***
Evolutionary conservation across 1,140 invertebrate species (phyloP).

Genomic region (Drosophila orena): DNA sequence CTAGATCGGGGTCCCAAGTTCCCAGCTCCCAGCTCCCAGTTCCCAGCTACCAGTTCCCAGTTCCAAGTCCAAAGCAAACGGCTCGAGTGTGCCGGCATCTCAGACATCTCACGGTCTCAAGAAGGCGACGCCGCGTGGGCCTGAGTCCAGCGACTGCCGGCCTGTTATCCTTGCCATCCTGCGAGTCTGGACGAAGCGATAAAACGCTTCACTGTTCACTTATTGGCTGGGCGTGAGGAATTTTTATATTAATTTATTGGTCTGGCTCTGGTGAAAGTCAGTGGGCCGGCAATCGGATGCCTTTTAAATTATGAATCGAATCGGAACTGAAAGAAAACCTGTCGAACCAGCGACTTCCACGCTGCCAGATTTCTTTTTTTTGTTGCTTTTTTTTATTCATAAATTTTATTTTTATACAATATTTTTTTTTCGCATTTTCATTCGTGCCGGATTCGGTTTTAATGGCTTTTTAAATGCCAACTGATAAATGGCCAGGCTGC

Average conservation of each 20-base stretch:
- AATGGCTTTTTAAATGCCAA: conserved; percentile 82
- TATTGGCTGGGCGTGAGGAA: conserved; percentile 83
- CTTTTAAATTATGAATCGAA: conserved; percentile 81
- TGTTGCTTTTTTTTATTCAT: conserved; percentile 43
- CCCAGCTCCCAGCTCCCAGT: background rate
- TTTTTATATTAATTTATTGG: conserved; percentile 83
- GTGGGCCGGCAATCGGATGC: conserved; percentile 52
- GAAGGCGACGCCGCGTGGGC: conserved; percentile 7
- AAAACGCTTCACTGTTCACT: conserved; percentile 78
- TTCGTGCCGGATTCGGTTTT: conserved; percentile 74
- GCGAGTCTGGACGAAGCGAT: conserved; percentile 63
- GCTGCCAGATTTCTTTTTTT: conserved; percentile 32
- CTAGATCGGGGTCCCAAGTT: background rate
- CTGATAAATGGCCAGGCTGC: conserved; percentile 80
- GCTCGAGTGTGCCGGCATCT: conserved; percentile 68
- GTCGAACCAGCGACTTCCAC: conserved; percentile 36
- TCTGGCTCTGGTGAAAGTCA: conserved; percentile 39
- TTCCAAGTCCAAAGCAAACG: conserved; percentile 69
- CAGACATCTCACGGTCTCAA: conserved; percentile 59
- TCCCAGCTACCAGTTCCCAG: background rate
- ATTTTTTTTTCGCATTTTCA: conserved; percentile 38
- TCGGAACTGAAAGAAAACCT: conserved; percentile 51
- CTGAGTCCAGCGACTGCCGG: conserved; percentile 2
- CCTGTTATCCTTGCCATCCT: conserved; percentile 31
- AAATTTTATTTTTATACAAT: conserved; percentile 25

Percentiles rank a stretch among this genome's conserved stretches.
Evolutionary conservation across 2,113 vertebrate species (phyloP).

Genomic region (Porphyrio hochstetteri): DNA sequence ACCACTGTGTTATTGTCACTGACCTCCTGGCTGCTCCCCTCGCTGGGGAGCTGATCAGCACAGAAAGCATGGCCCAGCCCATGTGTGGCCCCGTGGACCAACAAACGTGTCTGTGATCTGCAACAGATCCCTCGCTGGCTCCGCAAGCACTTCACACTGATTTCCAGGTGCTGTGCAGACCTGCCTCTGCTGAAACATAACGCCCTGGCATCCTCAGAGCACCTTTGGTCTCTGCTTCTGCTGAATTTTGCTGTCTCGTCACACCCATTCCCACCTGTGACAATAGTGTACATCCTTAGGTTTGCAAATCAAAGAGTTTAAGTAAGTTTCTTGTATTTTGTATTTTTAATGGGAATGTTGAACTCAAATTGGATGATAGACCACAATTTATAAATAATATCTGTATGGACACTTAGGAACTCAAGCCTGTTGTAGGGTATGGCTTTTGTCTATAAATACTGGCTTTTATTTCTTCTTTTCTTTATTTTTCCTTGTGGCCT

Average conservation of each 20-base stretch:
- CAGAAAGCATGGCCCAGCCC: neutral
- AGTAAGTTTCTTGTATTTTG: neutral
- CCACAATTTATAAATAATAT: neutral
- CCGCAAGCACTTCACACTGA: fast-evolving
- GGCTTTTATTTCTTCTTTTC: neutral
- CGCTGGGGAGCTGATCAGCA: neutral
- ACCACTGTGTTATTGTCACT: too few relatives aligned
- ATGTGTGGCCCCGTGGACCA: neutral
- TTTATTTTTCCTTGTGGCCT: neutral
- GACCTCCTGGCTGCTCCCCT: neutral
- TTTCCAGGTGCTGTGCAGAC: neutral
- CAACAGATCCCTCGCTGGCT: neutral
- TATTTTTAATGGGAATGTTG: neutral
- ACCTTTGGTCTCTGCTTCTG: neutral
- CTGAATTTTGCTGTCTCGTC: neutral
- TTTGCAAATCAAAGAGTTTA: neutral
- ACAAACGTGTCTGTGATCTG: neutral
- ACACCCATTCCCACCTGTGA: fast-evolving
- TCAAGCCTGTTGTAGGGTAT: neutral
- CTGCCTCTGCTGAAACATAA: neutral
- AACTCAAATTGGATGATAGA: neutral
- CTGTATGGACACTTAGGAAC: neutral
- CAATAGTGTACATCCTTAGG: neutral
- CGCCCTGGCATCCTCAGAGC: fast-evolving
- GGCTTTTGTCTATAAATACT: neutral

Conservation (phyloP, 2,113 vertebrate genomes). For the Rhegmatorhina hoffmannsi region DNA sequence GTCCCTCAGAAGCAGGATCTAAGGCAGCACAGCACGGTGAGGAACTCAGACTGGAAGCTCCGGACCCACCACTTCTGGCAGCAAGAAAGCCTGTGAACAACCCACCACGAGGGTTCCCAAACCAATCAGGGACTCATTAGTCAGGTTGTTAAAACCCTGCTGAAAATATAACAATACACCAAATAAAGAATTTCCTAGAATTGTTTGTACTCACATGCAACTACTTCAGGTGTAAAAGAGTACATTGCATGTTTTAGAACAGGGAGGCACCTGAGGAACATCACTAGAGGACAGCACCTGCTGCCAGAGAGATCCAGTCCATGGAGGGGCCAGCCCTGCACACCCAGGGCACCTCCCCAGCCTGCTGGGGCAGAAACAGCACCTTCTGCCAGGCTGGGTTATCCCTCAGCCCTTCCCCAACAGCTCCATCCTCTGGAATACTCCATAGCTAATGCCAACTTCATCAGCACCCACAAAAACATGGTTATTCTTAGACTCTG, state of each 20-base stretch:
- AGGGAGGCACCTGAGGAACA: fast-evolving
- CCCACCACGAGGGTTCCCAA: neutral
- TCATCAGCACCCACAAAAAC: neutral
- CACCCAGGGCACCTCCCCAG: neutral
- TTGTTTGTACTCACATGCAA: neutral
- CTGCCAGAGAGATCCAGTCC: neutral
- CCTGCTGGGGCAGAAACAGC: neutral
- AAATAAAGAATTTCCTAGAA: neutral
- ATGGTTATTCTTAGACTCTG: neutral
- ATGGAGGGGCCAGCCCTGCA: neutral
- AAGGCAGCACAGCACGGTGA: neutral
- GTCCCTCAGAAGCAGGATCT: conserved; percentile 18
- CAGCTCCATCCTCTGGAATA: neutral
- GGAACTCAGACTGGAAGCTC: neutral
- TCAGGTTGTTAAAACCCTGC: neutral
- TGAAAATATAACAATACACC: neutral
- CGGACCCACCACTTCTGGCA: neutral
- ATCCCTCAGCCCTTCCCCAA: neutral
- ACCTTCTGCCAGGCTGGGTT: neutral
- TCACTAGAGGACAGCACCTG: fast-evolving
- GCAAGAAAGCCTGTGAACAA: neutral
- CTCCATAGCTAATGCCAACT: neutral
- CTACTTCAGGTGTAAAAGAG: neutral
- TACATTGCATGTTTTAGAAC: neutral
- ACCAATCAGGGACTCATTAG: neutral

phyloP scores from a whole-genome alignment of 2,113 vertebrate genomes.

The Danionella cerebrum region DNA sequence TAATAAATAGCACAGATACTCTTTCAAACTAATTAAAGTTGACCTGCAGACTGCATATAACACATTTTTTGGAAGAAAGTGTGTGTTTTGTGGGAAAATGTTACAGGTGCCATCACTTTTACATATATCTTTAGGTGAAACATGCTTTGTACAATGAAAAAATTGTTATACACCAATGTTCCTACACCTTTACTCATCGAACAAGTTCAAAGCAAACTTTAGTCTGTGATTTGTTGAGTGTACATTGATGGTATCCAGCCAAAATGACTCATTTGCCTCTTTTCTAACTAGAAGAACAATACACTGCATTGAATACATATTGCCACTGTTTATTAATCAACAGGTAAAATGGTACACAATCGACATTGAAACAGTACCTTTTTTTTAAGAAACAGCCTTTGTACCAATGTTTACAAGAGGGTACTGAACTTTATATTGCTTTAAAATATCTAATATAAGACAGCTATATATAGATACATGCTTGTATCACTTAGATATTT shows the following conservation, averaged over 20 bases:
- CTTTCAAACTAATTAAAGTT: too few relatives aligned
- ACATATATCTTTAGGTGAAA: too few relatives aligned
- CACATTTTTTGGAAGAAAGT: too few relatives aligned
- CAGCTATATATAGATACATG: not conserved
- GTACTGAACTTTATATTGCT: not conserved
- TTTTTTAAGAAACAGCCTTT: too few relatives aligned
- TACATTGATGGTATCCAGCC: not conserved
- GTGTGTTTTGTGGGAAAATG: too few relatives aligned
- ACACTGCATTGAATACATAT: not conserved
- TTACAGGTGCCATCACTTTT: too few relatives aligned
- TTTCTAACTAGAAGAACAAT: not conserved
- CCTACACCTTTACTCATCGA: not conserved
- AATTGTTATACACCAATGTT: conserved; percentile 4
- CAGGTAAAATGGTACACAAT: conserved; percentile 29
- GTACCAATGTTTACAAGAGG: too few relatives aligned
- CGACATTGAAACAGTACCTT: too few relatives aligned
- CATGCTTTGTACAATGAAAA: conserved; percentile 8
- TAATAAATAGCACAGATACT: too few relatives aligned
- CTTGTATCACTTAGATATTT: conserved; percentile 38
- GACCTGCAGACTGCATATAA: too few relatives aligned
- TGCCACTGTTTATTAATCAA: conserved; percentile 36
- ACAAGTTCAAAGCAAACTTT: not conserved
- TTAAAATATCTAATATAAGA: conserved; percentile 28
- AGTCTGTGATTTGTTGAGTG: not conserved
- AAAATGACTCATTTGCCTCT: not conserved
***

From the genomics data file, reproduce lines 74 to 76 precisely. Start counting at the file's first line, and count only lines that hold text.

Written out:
- TGAAAATATAACAATACACC: neutral
- CGGACCCACCACTTCTGGCA: neutral
- ATCCCTCAGCCCTTCCCCAA: neutral